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To study the ancient history of Africa is difficult due to a lack of written resources, but with the coming of Islam to the continent, the task became much easier. In this discussion, you will focus on the rise of Islam as a monotheistic religion and the rapid spread of Islam, particularly on the African continent.
Using at least one secondary source and your eText answer the following questions focusing on one of the African empires discussed in this module as an example:
Make sure to incorporate historical evidence from the sources and source types noted in the prompt to support your points and use proper citations. You may use sources other than those found in the Recommended Resources, but you should write at least 300 words in your response.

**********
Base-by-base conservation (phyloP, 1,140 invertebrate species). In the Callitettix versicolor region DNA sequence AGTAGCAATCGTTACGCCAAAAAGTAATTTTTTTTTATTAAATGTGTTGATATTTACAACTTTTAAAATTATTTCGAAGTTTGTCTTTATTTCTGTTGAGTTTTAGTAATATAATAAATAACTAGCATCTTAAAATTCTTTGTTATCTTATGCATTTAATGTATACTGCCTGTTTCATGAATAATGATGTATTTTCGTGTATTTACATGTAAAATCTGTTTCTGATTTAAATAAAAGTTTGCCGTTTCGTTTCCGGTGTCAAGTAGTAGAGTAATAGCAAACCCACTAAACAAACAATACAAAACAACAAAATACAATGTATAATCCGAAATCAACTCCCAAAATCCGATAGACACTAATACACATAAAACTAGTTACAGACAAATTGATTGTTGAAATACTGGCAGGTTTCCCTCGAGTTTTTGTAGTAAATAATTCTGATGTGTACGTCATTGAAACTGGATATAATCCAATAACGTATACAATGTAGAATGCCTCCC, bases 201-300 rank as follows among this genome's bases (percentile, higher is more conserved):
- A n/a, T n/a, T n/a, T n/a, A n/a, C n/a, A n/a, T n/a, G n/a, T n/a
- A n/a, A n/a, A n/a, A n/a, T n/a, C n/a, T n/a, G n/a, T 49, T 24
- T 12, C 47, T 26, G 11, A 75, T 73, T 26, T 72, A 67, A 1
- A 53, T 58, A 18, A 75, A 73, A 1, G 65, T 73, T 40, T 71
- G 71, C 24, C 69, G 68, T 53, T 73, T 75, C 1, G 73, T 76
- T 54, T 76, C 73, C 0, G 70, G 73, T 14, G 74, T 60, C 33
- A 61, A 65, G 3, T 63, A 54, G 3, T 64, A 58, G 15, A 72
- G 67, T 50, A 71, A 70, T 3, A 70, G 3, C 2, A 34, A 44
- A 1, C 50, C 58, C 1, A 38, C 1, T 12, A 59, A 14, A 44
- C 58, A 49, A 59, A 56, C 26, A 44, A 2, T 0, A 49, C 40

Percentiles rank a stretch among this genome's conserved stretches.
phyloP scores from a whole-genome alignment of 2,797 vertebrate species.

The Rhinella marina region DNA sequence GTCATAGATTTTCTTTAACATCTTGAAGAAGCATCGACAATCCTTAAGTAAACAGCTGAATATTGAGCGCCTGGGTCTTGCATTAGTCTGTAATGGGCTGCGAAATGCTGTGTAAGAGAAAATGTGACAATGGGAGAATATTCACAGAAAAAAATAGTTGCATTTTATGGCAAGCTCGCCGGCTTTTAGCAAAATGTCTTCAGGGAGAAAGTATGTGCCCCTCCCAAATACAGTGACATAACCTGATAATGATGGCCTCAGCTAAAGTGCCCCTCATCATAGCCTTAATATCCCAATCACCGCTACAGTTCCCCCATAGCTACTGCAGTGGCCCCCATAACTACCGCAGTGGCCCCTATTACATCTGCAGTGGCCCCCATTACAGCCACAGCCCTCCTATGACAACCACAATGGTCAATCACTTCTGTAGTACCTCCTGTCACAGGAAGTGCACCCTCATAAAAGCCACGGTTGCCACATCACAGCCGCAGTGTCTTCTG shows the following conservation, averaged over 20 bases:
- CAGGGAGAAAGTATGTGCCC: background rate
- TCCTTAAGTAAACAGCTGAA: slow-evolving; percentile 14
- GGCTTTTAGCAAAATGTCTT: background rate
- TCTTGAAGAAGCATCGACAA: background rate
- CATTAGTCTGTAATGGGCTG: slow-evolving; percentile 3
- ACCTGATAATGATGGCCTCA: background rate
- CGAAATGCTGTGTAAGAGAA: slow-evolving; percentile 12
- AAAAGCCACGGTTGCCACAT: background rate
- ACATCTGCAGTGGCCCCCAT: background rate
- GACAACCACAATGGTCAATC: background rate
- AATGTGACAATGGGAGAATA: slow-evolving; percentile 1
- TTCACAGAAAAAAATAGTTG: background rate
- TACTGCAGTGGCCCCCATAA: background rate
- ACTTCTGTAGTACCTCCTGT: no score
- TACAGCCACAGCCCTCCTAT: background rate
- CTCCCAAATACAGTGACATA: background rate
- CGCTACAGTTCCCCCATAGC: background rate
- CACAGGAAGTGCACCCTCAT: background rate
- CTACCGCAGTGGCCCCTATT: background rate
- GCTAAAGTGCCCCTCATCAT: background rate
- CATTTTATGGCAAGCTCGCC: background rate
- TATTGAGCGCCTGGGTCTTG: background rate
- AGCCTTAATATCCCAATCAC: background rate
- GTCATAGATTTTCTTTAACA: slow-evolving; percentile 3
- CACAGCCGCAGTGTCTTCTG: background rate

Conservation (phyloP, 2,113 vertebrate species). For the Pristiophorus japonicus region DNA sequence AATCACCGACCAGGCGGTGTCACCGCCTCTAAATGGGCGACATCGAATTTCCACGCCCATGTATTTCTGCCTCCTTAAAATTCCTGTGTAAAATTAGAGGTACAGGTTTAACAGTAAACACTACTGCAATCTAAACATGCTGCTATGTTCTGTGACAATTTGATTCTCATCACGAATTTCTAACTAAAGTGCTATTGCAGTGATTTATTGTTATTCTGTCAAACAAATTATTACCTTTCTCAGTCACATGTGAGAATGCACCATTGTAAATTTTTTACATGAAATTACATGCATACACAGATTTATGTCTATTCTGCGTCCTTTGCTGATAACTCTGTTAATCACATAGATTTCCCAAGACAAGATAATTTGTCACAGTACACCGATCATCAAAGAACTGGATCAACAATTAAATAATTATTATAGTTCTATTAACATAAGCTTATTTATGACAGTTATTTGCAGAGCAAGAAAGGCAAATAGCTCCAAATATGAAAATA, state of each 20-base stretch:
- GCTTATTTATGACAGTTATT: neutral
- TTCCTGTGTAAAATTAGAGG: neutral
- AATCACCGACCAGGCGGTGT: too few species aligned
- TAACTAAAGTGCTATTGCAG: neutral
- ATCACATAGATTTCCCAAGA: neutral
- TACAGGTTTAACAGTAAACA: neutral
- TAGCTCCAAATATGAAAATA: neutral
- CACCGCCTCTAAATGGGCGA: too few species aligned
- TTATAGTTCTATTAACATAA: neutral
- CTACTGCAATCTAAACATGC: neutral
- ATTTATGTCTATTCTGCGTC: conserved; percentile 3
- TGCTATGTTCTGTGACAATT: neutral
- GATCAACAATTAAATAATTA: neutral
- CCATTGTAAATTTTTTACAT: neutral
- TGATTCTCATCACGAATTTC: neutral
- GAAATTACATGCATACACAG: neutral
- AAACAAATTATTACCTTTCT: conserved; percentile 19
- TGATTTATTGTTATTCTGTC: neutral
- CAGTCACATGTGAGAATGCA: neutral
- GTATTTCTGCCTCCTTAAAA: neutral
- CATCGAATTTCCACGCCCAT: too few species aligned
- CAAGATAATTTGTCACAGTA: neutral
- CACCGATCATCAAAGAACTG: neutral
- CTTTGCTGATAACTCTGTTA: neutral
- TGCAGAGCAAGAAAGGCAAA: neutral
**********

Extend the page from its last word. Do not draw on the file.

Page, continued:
Reply to at least two other students’ posts with substantive responses of at least 100 – 150 words, and be sure to reply briefly to your instructor as well.
Main post Includes at least two quotes or paraphrases as evidence from relevant sources of the type required in prompt; includes properly formatted citations and a bibliography of sources in one of the approved formats (MLA, APA, or Chicago Style for Humanities.
Heres the 2 peers to respond with 150 words after main post is done.
peer 1 ( Lilliana Garza)